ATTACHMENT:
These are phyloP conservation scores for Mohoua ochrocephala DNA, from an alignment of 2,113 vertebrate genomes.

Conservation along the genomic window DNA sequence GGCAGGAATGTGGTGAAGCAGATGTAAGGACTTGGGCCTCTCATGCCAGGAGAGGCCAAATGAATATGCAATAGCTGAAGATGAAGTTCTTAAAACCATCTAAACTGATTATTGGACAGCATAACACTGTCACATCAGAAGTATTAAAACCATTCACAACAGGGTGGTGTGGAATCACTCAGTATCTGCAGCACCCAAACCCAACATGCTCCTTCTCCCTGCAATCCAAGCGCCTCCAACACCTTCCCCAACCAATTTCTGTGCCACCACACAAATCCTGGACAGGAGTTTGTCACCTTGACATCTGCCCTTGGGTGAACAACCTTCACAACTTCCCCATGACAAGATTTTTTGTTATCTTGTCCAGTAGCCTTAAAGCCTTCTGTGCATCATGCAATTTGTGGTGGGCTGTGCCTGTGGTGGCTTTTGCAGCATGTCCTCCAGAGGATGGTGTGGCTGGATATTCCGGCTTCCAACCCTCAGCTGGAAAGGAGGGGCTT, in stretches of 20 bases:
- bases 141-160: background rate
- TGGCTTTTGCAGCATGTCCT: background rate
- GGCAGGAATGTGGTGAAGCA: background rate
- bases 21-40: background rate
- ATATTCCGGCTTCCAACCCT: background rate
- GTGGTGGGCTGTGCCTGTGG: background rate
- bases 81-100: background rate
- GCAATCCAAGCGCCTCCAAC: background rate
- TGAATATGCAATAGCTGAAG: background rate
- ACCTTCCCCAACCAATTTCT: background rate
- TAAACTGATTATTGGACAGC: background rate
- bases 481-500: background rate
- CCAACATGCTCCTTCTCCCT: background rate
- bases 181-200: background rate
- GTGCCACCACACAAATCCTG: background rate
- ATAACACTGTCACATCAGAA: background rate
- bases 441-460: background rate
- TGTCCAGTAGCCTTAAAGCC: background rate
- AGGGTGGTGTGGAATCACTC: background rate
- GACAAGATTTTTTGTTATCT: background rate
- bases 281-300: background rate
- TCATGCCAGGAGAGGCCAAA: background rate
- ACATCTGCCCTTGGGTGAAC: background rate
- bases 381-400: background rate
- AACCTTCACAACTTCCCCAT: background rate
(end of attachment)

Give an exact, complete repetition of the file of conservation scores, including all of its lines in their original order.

These are phyloP conservation scores for Mohoua ochrocephala DNA, from an alignment of 2,113 vertebrate genomes.

Conservation along the genomic window DNA sequence GGCAGGAATGTGGTGAAGCAGATGTAAGGACTTGGGCCTCTCATGCCAGGAGAGGCCAAATGAATATGCAATAGCTGAAGATGAAGTTCTTAAAACCATCTAAACTGATTATTGGACAGCATAACACTGTCACATCAGAAGTATTAAAACCATTCACAACAGGGTGGTGTGGAATCACTCAGTATCTGCAGCACCCAAACCCAACATGCTCCTTCTCCCTGCAATCCAAGCGCCTCCAACACCTTCCCCAACCAATTTCTGTGCCACCACACAAATCCTGGACAGGAGTTTGTCACCTTGACATCTGCCCTTGGGTGAACAACCTTCACAACTTCCCCATGACAAGATTTTTTGTTATCTTGTCCAGTAGCCTTAAAGCCTTCTGTGCATCATGCAATTTGTGGTGGGCTGTGCCTGTGGTGGCTTTTGCAGCATGTCCTCCAGAGGATGGTGTGGCTGGATATTCCGGCTTCCAACCCTCAGCTGGAAAGGAGGGGCTT, in stretches of 20 bases:
- bases 141-160: background rate
- TGGCTTTTGCAGCATGTCCT: background rate
- GGCAGGAATGTGGTGAAGCA: background rate
- bases 21-40: background rate
- ATATTCCGGCTTCCAACCCT: background rate
- GTGGTGGGCTGTGCCTGTGG: background rate
- bases 81-100: background rate
- GCAATCCAAGCGCCTCCAAC: background rate
- TGAATATGCAATAGCTGAAG: background rate
- ACCTTCCCCAACCAATTTCT: background rate
- TAAACTGATTATTGGACAGC: background rate
- bases 481-500: background rate
- CCAACATGCTCCTTCTCCCT: background rate
- bases 181-200: background rate
- GTGCCACCACACAAATCCTG: background rate
- ATAACACTGTCACATCAGAA: background rate
- bases 441-460: background rate
- TGTCCAGTAGCCTTAAAGCC: background rate
- AGGGTGGTGTGGAATCACTC: background rate
- GACAAGATTTTTTGTTATCT: background rate
- bases 281-300: background rate
- TCATGCCAGGAGAGGCCAAA: background rate
- ACATCTGCCCTTGGGTGAAC: background rate
- bases 381-400: background rate
- AACCTTCACAACTTCCCCAT: background rate